Sonia T. McGuire v. Patrick T. McGuireAnnotate this Case
ARKANSAS COURT OF APPEALS
NOT DESIGNATED FOR PUBLICATION
SONIA T. MCGUIRE
PATRICK T. MCGUIRE
December 15, 2004
APPEAL FROM THE CIRCUIT COURT OF SEBASTIAN COUNTY
HONORABLE HARRY ALBERS FOLTZ,
REVERSED AND DISMISSED
Terry Crabtree, Judge
This is a one-brief appeal from the trial court's order denying appellant's motion to set aside a decree of divorce based on defective service. The trial court ruled that service was defective but that laches precluded appellant from attacking the decree. Appellant raises three issues contesting the trial court's decision. We agree with appellant's argument that the decree was void and that laches was not applicable as a defense. Therefore, we reverse and dismiss.
On December 29, 2000, appellee Patrick McGuire obtained a decree of divorce by default from appellant Sonia McGuire. Service on appellant had been attempted by warning order pursuant to Ark. R. Civ. P. 4(f). On September 19, 2002, appellant filed a motion to set aside the divorce decree. Appellant alleged in the motion that she was a citizen of the United States and a resident of Dubai, United Arab Emirates, and that appellee had failed to perfect service upon her by warning order. In an amended motion to set aside the decree, appellant contended, with more specificity, that appellee had failed to file an affidavit stating that thirty days had elapsed since the warning order was first published as required by Ark. R. Civ. P. 4(f)(4).1 Appellee conceded that service was defective but argued that laches barred her from seeking to set aside the decree.
The case was presented to the court on the pleadings. The trial court acknowledged that appellee had failed to file the requisite affidavit but ruled that laches prevented appellant from challenging the decree. With regard to laches, the trial court found that appellant had actual knowledge of the decree by February 27, 2001; that appellee had remarried in reliance on the decree; that appellee and his wife were in the process of adopting a child; and that the adoption would not be approved if their marriage was invalidated. Appellant appeals from the trial court's order setting out these findings and denying her petition to vacate the decree.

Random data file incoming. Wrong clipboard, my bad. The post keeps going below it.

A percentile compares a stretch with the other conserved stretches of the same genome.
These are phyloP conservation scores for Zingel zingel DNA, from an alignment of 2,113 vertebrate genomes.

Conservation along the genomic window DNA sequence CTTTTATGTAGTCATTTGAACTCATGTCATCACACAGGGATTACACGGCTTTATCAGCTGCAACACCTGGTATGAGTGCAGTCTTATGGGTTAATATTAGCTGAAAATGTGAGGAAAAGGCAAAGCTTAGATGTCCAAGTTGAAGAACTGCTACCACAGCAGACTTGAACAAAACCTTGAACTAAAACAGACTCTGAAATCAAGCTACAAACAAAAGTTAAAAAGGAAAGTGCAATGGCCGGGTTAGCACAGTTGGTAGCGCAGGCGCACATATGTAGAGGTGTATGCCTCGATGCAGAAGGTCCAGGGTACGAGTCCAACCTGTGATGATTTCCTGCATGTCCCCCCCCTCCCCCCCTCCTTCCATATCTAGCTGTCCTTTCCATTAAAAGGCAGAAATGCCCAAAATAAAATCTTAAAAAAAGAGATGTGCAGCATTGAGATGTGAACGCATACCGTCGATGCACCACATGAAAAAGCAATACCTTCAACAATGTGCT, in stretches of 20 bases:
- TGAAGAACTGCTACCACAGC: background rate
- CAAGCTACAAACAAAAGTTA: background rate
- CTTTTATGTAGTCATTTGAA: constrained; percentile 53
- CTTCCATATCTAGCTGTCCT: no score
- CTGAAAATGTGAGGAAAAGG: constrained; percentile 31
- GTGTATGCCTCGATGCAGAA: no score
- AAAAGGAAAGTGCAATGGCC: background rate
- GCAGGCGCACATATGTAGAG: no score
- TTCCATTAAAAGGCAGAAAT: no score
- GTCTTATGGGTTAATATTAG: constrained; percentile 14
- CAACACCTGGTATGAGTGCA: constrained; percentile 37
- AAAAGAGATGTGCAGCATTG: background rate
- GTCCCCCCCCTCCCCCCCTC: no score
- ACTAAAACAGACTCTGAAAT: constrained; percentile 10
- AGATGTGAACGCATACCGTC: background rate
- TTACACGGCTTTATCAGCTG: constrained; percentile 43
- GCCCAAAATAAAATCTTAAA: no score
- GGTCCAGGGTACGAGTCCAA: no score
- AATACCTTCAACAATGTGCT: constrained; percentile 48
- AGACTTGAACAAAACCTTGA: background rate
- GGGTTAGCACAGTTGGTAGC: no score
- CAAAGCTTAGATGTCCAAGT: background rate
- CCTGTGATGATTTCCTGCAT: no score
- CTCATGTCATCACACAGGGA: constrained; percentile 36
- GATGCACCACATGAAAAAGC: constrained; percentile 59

Rule 4(f)(4) of the Arkansas Rules of Civil Procedure provides that "[n]o judgment by default shall be taken pursuant to this subsection unless the party seeking judgment or his or her attorney has filed with the court an affidavit stating that 30 days have elapsed since the warning order was first published." It is undisputed that this requirement was not met. The case at bar is much like our decision in Jackson v. Jackson, 81 Ark. App. 249, 100 S.W.3d 92 (2003), which involved a divorce decree entered by default. There, service was also attempted by warning order, and it suffered from the defect that the warning order had been issued without an affidavit stating that a diligent inquiry had been made but that the whereabouts of the defendant remained unknown, as required by Ark. R. Civ. P. 4(f)(1). We held that, absent strict compliance with the rule, the trial court erred in failing to set aside the decree.
In Raymond v. Raymond, 343 Ark. 480, 36 S.W.3d 733 (2001), also a divorce case, the defendant spouse was never served with a copy of the complaint or summons and did not expressly execute a waiver of notice and entry of appearance, nor did the plaintiff spouse file a motion to extend the time for service as permitted under Ark. R. Civ. P. 4(i). Although the defendant spouse participated, to a degree, in the divorce proceedings, the supreme court held that the trial court acquired no jurisdiction over her and that the decree was void. The following principles formed the basis of the court's decision: